Holy Wols - Porch Tour!

Holy Wols is David Feil and Amye McCarther, a Houston based Americana Duo that recently did a porch tour that caught my attention. I decided to do a small interview with Amye McCarther, not so much about the actual music, rather about the tour itself.

JI: Tell us a little bit about the porch tour, to start with, how did you come up with the idea?

AM: The idea came about organically. I think we were playing on our friend Zach's big porch over in Harrisburg and trying to plot a tour for the summer. The fact that we'd rather be playing on porches for our friends and neighbors than in venues for audiences occurred to us kind of simultaneously, I think. It made perfect sense because much of our music has actually emerged from lazy afternoons fiddling around on the stoop at David's or on the shady balcony at my house. So we started hitting people up for porches to play on, promising to croon and swoon and stomp our feet if they obliged.

This triggers my fascination for logistics! How was the tour organized?

Haphazardly. At first we were thinking that our porch tour would span our three favorite neighborhoods in Houston: Harrisburg, the Montrose, and the Heights. We secured a day to play at our friends' bookstore in the Heights on a Saturday evening. It has a quiet little back porch and we thought it would make a nice close to the day. Somehow neighborhood gossip and drunk talk carried fast and we had people asking if we would play on their porches - all of whom were in the Heights as well. So we narrowed our territory and planned a route for the afternoon of five porches from the northwest corner to the southeast.

What is the Heights like? And is there a 'scene' that you are a part of in Houston?

The Heights also has the tag "Historic Heights" and "The Small Town Near Downtown". It flanks downtown Houston and Buffalo Bayou to the northwest. Being an older neighborhood it sports two of my favorite things: huge old trees and grand verandas. The houses were built before the advent of air conditioning and in their day the verandas provided a shady breezy retreat from the stifling boggy heat which engulfs the city for about six months out of the year. Unfortunately, Houston's relaxed zoning and a recent trend of gentrification in the Heights has allowed many of these elegant older homes to be supplanted by newer, more chic looking structures sans verandas. Nevertheless, the Heights is the best remaining neighborhood for porches in the Houston area.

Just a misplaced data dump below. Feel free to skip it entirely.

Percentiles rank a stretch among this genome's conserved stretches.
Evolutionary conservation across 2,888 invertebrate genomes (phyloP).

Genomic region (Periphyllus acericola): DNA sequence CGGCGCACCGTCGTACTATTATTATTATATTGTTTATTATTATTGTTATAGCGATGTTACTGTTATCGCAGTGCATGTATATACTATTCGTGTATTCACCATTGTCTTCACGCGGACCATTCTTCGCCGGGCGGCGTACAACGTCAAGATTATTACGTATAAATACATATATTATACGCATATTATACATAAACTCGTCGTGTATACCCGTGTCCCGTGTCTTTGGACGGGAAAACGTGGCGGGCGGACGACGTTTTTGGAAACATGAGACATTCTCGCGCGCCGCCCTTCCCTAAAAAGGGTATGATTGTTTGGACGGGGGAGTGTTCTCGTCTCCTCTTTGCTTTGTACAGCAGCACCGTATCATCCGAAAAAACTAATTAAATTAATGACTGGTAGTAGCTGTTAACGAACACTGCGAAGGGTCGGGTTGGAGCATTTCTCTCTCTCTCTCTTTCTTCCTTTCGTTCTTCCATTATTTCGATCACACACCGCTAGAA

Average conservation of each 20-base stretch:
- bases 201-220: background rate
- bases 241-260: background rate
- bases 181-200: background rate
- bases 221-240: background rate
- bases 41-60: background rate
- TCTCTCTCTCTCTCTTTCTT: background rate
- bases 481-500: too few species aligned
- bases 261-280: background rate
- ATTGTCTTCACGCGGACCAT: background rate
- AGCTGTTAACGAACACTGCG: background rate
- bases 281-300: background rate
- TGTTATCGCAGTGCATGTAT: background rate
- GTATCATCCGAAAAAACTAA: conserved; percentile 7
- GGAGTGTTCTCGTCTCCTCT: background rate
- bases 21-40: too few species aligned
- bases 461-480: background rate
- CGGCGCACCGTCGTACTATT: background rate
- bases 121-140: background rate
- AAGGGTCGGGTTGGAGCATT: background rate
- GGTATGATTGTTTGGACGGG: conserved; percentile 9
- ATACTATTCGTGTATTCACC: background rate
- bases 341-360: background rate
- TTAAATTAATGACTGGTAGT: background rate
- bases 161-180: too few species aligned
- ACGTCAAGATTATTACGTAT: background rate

Despite the recent changes, the Heights still feels homey and cozy. It's become the place where young people go to try on domesticity for the first time, buy their first house, walk their dogs. And, like just about everywhere else in Houston, the warmth and damp make everything seem drowsy, the pace of life feels slow.

No, there isn't a scene that I'm part of in Houston. Or, rather, I'm part of many scene fragments. Chalk it up to sprawl, one of the fastest growing populations in the US, the dying off of independent music venues, etc. It really feels like you're operating in a vacuum here. Most musicians and artists eventually leave for that reason.

Were all gigs (is that word still used by the way?) the same day? Did you carry instruments with you? Was it just you and David that was biking between the porches or did parts of the audience follow you?

Yes, the gigs were all in one day.

As it happened we had a surprise guest that day, our friend Frank Davis. Frank is a sort of venerable, fun-loving folk/blues singer who has been performing in Houston since the 1950's. We went by Frank's on our way to the first porch and he asked if he could bring along his Daddy Banjo. We were delighted.

It was mostly the audience on bikes. David and Frank shuttled the instruments in the car. I rode on the back of my friend's bike. As we went from porch to porch more people came along, kids came out on their scooters, neighbors drifted over from other porches.

Our hosts were awesome. Everywhere we played they had barbeque, gin fizzes, lavender lemonade, and lemon bars. As the afternoon progressed everyone gradually got a little more boozy, the foot-stomping and whistling got a little boisterous. Good times.

Was it unplugged? Did you play the same set on all porches?

Yep, we played unplugged. David, Frank and I played on the porches and everyone else spread blankets under the trees in the yard to listen. We had already planned to play five different sets without repeating any songs. With Frank thrown into the mix it turned into a song swap. We sang on his songs, he sang on ours, someone would play solo while the others took a break for drinks and snacks. It was very relaxed.

Did the porches and the settings of the tour in general influence the performances? If yes, in which ways?

I think the music itself was, from its conception, influenced by porches. Also, I like things that have a conciseness or containedness about them and I think the porch tour achieved that. We wrote our lazy ballads on our own porches and then performed in the same fashion. The Southern hospitality, the temperate weather and good company knit together to create a sort of utopian atmosphere which we couldn't have made elsewhere. So, yes, I think porches were integral to the experience.

Holy Wols is touring in Texas, Arizona and California this summer. Listen to their tunes at holywols.com. Photos above by Andrew Lienhard and Oopey Mason.

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